With the pandemic, French author and philosopher Bernard-Henri Lévy writes, America has experienced its "viral Pearl Harbor."
His latest book, "The Virus In the Age of Madness" (Yale University Press), explores how COVID-19 has laid bare cracks in the alliances of Western nations. If there is a silver lining to the deadly plague, Lévy writes, it is that these weaknesses have been outed, making plain the inadequacies or duplicities of such figures as America's President Trump, Venezuela's Maduro and Brazil's Bolsonaro, as well as the opportunism of the Kremlin.
In, Lévy mourned the isolationism that the Trump administration had been practicing, which only served to hinder the federal response to the coronavirus: "America was a force on the world. Today? No. The shining city up on a hill is barricaded inside its borders, looking inside of itself, and turning its back to the rest of the world."
Read an excerpt from Bernard-Henri Lévy's "The Virus In the Age of Madness" below:
In the United States, thirty million jobs vanished in a panic not seen since the 1929 crisis and the films of Frank Capra. Trump was trampling the Constitution. In typical fashion, he desecrated democracy by firing Christi A. Grimm, the principal deputy inspector general of the Department of Health and Human Services, for having sounded the alarm on critical shortages of medical supplies. Pulling dirty tricks out of his MAGA hat, he halted immigration, called on the heavily armed "good people" who had stormed Michigan's state capitol to "Liberate Michigan," spouted his usual conspiracy theories, and sank to new lows, attacking the mental health of his political rival Joe Biden. Biden was slowly but steadily gaining ground. Though his campaign was short of funds, and though social distancing led him to be compared to an "astronaut beaming back to earth from the International Space Station," he was waging war with courage and a level head. In Venezuela, Nicolás Maduro, ruined by the drop in oil prices, was trying to make up for lost ground by trafficking cocaine. In Brazil, Bolsonaro was cutting entitlements and salaries and throwing the country into chaos. India was reducing its Muslims to the level of second-class citizens, while in Nigeria, Islamists continued to massacre Christians. In France, unemployment was exploding. Homeless shelters were closing. Local officials feared revolts fueled by hunger. Reaction? A whole lot of nothing. Nothing was still happening. The media had space only for theological debates on the mysteries of tocilizumab and nicotine substitutes.
The coronavirus had this virtue: that of sparing us from uninteresting, unimportant information, and relieving us of the burdens of following the vicissitudes of history, which had mercifully gone into hibernation.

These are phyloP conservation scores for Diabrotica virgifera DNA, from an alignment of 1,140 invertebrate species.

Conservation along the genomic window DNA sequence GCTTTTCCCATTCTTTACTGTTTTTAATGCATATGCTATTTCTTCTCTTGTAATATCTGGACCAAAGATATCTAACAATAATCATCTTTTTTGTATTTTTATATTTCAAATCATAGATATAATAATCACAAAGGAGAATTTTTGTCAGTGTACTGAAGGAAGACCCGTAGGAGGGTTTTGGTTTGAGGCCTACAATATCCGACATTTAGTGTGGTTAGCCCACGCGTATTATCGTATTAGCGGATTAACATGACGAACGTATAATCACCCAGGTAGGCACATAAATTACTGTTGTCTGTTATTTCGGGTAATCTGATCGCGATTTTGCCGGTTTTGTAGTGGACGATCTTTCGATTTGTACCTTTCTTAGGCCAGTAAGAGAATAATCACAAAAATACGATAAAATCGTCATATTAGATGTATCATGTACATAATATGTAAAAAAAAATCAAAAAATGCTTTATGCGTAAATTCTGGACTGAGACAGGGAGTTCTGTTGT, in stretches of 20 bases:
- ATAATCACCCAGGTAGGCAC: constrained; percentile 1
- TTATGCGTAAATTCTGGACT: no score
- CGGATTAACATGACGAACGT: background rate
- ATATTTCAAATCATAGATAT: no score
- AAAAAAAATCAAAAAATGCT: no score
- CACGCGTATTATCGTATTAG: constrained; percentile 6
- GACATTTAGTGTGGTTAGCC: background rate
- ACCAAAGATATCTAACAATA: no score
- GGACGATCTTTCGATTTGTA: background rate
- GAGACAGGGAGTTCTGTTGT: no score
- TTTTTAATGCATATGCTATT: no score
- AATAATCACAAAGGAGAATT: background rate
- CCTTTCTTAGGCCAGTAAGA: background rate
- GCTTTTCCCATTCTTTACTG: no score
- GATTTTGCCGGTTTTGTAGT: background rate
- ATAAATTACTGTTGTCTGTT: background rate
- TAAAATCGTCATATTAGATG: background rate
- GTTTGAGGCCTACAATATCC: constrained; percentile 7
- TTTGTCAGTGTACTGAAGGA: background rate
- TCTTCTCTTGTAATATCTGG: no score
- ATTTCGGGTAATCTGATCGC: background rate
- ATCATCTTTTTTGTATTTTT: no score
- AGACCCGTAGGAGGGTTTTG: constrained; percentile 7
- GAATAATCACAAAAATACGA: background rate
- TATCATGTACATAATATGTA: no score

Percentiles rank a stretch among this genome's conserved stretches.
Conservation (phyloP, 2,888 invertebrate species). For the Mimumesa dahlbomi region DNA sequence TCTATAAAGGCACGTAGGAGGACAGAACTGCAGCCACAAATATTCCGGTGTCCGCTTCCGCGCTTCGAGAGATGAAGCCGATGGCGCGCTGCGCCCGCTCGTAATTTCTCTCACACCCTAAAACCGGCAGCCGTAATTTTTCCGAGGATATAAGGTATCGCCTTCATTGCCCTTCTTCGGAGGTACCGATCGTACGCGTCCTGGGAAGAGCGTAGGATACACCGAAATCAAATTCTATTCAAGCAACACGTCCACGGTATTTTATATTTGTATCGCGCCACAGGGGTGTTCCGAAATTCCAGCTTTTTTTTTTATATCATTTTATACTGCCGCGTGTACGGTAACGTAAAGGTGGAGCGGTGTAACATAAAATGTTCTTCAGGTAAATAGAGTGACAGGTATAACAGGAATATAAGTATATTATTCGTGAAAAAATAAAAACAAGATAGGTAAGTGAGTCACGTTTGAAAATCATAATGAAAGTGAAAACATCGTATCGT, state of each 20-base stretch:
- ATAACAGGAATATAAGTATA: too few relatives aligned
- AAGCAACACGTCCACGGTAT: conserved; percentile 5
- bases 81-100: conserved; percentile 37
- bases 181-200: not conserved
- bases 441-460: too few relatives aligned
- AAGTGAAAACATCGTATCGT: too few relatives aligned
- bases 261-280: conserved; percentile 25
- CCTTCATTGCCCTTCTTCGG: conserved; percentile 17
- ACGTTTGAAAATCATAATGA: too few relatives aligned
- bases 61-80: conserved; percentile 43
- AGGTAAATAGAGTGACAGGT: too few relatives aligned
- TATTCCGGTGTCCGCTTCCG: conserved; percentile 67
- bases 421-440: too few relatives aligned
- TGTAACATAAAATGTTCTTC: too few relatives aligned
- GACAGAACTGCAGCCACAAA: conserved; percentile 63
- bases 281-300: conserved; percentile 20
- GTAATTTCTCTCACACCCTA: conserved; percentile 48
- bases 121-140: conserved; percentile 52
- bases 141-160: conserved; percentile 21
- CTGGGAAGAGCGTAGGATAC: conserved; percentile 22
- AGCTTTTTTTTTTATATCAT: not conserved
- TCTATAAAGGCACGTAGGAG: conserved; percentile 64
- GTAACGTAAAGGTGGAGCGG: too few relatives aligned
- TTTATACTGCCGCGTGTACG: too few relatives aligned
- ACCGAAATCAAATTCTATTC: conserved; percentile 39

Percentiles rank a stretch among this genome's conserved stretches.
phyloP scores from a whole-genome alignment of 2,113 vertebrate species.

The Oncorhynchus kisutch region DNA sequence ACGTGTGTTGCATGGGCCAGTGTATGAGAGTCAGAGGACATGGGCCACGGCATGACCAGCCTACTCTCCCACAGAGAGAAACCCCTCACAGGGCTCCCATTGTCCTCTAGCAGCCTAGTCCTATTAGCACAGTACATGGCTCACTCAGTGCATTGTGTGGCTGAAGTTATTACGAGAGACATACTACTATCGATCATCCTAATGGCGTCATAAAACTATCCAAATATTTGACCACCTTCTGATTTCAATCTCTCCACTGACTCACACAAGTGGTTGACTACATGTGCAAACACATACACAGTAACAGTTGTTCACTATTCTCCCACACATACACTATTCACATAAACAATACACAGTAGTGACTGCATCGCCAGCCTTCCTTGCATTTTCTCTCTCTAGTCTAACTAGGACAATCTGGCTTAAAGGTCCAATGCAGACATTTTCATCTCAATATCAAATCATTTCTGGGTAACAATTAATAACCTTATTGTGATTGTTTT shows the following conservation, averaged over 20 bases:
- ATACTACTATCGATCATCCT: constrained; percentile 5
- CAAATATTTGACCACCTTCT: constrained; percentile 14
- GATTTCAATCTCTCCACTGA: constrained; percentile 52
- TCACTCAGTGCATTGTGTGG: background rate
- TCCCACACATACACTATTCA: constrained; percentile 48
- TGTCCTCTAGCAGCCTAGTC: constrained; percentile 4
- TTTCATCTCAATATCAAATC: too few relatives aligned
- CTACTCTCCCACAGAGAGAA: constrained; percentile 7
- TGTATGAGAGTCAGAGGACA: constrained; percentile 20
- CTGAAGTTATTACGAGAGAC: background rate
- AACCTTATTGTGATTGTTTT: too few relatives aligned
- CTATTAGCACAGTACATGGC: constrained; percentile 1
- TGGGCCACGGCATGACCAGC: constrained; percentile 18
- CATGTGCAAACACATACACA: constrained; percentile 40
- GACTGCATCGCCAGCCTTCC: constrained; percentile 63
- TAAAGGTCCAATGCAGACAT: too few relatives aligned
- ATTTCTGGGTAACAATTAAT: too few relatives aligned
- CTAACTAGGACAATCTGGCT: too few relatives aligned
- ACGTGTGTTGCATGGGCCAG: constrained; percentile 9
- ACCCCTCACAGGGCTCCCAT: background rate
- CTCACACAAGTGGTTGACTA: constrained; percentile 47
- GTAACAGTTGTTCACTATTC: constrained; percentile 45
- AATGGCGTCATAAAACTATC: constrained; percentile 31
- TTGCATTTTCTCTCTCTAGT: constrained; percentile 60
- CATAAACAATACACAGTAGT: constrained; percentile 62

And when, under the harsh light of Covid-19, we occasionally returned to the world of before (the one where we were at least a little concerned for our neighbors, for our fellow humans near and far, for Bangladesh and Lesbos), it was in that arena that we found each other most unreasonable and unaware.
April 2020? May? Like Louis XVI in his journal entry for July 14, 1789, we were all tempted to say: "Nothing."
Now, this nothingness was obviously a delusion.
The planet had continued, and continues, to spin as before.
Except that if, from one's perch on the merry-go-round, one took a view at once more elevated (vis-à-vis the world of geopolitics and the clash of views on the world) and less ironic (by conceding that it is better to live in a republic than under tyranny), one could see that the planet was spinning in the other direction.
Europe was doing the best it could. It flooded the market with liquidity. And its leaders (Emmanuel Macron, Angela Merkel, Christine Lagarde) proved worthy, standing firm against the storm and putting together a comprehensive plan for the north to support the south, for those countries best able to resist the pandemic to aid those most distressed. But we were having a great deal of difficulty resisting the advocates of retreating behind our borders. The populist wave was being held back only to gather force, it seemed, to later break the dikes and surge forth. And, when Russian aircraft loaded with masks landed in Lombardy, when the Czech Republic intercepted Chinese respirators destined for Italy, when Cuba sent urgent care specialists to a French overseas department, and when the plan to issue pooled eurobonds broke through the wall of egoism of the nations of northern Europe, you could hear the petty told-you-so crowd loudly decrying the "bankruptcy" of the "Maastricht model."
The United States sank into isolation, crippled by its viral Pearl Harbor and led by a president who had long since lost his mind but who, now, at a moment when so many lives depended on the lucidity and grip of a true commander in chief, was sorely outmatched and out of place.
From "The Virus In the Age of Madness" by Bernard-Henri Lévy, published by Yale University Press. Copyright © 2020 by Bernard-Henri Lévy. All rights reserved.
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